Not Good on Paper – How I got my job as the Head of People at a cybersecurity startupFeatured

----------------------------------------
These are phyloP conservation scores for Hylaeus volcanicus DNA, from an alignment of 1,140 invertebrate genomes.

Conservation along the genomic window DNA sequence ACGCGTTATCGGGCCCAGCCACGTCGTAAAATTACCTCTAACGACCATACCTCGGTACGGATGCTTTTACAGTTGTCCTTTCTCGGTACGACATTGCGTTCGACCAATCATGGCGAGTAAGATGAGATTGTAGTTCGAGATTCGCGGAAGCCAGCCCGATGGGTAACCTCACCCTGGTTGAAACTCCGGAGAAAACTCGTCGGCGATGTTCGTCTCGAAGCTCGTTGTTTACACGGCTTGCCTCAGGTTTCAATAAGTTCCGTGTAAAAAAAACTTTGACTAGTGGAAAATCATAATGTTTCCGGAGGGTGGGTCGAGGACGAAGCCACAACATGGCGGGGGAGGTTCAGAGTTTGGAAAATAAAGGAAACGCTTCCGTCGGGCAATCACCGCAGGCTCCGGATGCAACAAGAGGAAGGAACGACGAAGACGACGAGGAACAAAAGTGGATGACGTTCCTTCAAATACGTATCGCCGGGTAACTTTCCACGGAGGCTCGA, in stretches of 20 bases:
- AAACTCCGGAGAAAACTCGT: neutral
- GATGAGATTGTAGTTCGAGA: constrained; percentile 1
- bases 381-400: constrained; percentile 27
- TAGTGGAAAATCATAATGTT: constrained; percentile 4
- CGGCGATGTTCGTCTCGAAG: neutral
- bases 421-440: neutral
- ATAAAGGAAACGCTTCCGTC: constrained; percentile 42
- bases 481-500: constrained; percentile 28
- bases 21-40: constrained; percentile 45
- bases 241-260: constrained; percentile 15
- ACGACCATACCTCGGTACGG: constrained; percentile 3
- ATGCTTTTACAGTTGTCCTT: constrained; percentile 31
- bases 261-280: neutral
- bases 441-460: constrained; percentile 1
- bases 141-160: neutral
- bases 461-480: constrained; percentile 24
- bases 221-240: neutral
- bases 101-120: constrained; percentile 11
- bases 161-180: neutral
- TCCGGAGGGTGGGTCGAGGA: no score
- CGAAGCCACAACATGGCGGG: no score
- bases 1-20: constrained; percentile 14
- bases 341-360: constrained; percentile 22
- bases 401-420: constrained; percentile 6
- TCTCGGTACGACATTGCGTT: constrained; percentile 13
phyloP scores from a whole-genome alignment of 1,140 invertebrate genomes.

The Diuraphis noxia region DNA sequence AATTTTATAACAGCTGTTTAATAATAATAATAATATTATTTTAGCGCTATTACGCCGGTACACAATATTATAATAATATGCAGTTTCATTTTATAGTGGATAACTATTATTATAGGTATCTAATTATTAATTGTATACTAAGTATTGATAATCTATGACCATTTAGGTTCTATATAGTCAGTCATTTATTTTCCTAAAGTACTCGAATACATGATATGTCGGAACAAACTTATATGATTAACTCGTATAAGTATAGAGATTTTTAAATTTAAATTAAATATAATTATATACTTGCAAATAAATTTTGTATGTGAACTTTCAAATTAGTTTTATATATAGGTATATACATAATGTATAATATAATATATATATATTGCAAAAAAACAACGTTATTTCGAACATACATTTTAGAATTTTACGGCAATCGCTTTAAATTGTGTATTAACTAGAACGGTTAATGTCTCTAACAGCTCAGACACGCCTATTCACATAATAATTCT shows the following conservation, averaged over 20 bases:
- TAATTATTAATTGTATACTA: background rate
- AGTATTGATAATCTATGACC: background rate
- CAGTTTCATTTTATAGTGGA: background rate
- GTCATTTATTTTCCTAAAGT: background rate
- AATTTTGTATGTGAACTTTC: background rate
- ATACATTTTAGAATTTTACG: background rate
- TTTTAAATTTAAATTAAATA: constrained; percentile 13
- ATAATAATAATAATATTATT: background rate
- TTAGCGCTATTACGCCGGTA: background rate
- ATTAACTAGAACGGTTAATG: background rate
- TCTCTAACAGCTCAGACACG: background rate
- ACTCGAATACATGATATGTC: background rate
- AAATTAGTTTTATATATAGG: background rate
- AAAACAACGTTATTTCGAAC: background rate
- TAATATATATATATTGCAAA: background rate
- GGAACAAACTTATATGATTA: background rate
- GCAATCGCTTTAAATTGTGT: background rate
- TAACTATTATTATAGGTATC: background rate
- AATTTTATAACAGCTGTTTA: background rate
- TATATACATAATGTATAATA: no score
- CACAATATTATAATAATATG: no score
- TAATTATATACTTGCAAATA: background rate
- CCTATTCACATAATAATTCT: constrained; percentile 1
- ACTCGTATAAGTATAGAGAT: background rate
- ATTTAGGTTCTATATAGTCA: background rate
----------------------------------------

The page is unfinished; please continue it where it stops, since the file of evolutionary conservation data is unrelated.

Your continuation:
If you were to look at my LinkedIn profile, you probably wouldn’t hire me. No university degree, lots of job-hopping and a career narrative that’s tenuous at best. What do teaching English, writing holiday brochures, and HR management have in common? Or if we go further back into the archives, dancing cancan in the Bahamas, waiting tables or looking after someone else’s children?The answer is, well, me. At age 30, I’ve worked in four different countries and for 12 different employers.Today, I’m the Head of People at Sqreen, a French-US cybersecurity startup. A lot of my job today is spent deciding who gets hired, promoted, and let go.I grew up in Sydney, Australia where most job ads ask for a relevant degree or equivalent experience, so I never felt bad about choosing to work as soon as humanly possible. My dad never finished high school, but at age 15 swept the bank manager’s carpark so well that he was offered a junior role on the trading floor. He’d retire some 40 years later having held some of the highest positions in the international foreign exchange world. And then there was my mum, who deferred a law degree and her own banking career to throw herself into raising two young girls so that my dad could live out his career success. She channeled her formidable intellect and organisational skills into PTA meetings, school fairs, netball committees. Who taught me that life-changing, important work doesn’t always fit neatly onto a CV. HR was always an area that interested me because I was fascinated by people and I loved to learn how things worked behind the scenes. In restaurants, I’d peer into the kitchen to see what happened once the customers were out of earshot; at the holiday resort I’d strain to overhear the smiling staff trashing their boss - it was like seeing the kid’s party clown light up a cigarette; real, unedited, human. I talked myself into a job as a coordinator in a recruiting team at an Oil & Gas company, doing phone screens for call centre candidates. I had a script to follow and fields to fill out and I loved being asked for my opinion by the senior recruiters. I learnt what a business partner was by watching how my colleagues acted around the hiring managers, impressed by the things they knew about areas foreign to me, like subsea engineering and door-to-door sales. The HR team was 100+ people and I found that with a little flattery, most of them were willing to give me half an hour of their time to explain their jobs to me. Organisational design, high performing teams, onboarding, learning & development, psychometric testing, reward & recognition - all of these vague concepts became tangible over coffees and lunch. I got my first taste of diversity and inclusion here too. I remember the day we cheered because we’d finally hired our first onsite engineer for a digging site in far north Queensland. I also remember her first day, when we got the call asking if we planned to install a women’s restroom onsite at some point. I left HR though, because of a toxic boss who was - somewhat ironically - the diversity and inclusion leader. As a strategy for dealing with my poor work situation I had leaned into my passion for writing and did some unpaid work for a French-Australian online magazine. I parlayed that into a full-time paid writing job and bid my bad boss goodbye. When I left Australia for France, it was to write. And to pay the bills I taught English to adults in business. Once a week I trekked all over Paris and its surrounds to CHANEL, BNP Paribas bank, EDF, the energy authority and others. Teaching English taught me a lot about daily life in French companies, with students confiding in me about their colleagues, their bosses, the pains and the joys of their jobs. When I had the chance to teach the financial controller at one of these companies, I did some sums on the back of my lesson plan: this is what you pay the agency, I said, and this is what I get paid. Why not meet in the middle? Hire me, I said. And so I found myself an internal trainer, teaching English to the sales and marketing teams, along with the software engineers and the executive committee. There’s this strange thing that happens in language training - it requires a huge amount of vulnerability in order to progress. Asking a CEO used to being the smartest person in the room to relax enough to let a small, blonde Australian girl tell you that you’re wrong takes guts. And so I inadvertently gave myself a crash course in their business model, industry, and each of the different departments. My engineering students quickly became my favourite, and asking them to explain their day to day work became a teachable moment for me as much as for them. As an English trainer, I was sitting with the HR team in their meetings, overhearing their daily conversations. I started asking questions: if you’re going to hire 100 people this year, have you thought about getting an ATS? What’s an ATS? they asked. Then, can you find us one? When I saw that the eight-person HR team was struggling to keep up with the workload of a 300-person company, I threw together four slides on the basics of HR Transformation. Three months later I was running the project with the executive team’s blessing. Why? Because I’d seen something broken and offered to fix it. Change and project management was fun but eventually I decided to look for someplace where there was less time spent talking about the thing and more time spent doing the thing - enter startup land. Thanks to my time teaching engineers to speak English, I found myself already familiar with a lot of the vocabulary and concepts, so walking into a People role in a tech startup was made that much easier. These days, a typical day for me includes deciding which of the CVs in my inbox gets to interview, which of my colleagues has the potential to step into this role or that one, and who might be better off elsewhere. Work is such an important part of our daily lives and so the choices I make have real world impacts on individuals and their families. It’s not a responsibility I take lightly. I’m not good on paper, is what I’d tell people when applying for jobs, but if you just met me, I think you might get it, I’d implore, in somewhat unconventional cover letters to recruiters. Some rough stats, in the past I’ve been rejected without interview for 90% of the jobs I’ve applied for, but received offers for 90% of the ones where I’ve made it into the room. So I’m doubly aware of this when I sit in the decision-makers seat - a little too much sometimes. I have a clear bias for self-taught candidates and for the ones who worked minimum wage jobs in little known schools. I’m a particularly tough interviewer on those with linear CVs and famous schools. I have to ask others to look out for these tendencies and to temper them. I’m working on it.It’s always easy to make a coherent narrative when looking back on a non-linear career but truth be told I was only ever making a decision about the next immediate step. I think that my non-conventional journey into HR has made me better at my job, better able to empathise, to see potential, to see links where others see boxes. -- Australian-born but Parisian at heart, Alison joined Sqreen to help scale the team across Paris and San Francisco. Previously Alison helped establish high-performing People practices in some of France's most promising tech startups. She also has a soft spot for all things DDoS… and the dark net. Alison is also the author of the Botbot stories, helping to educate children about the tech, cybersec and startup world.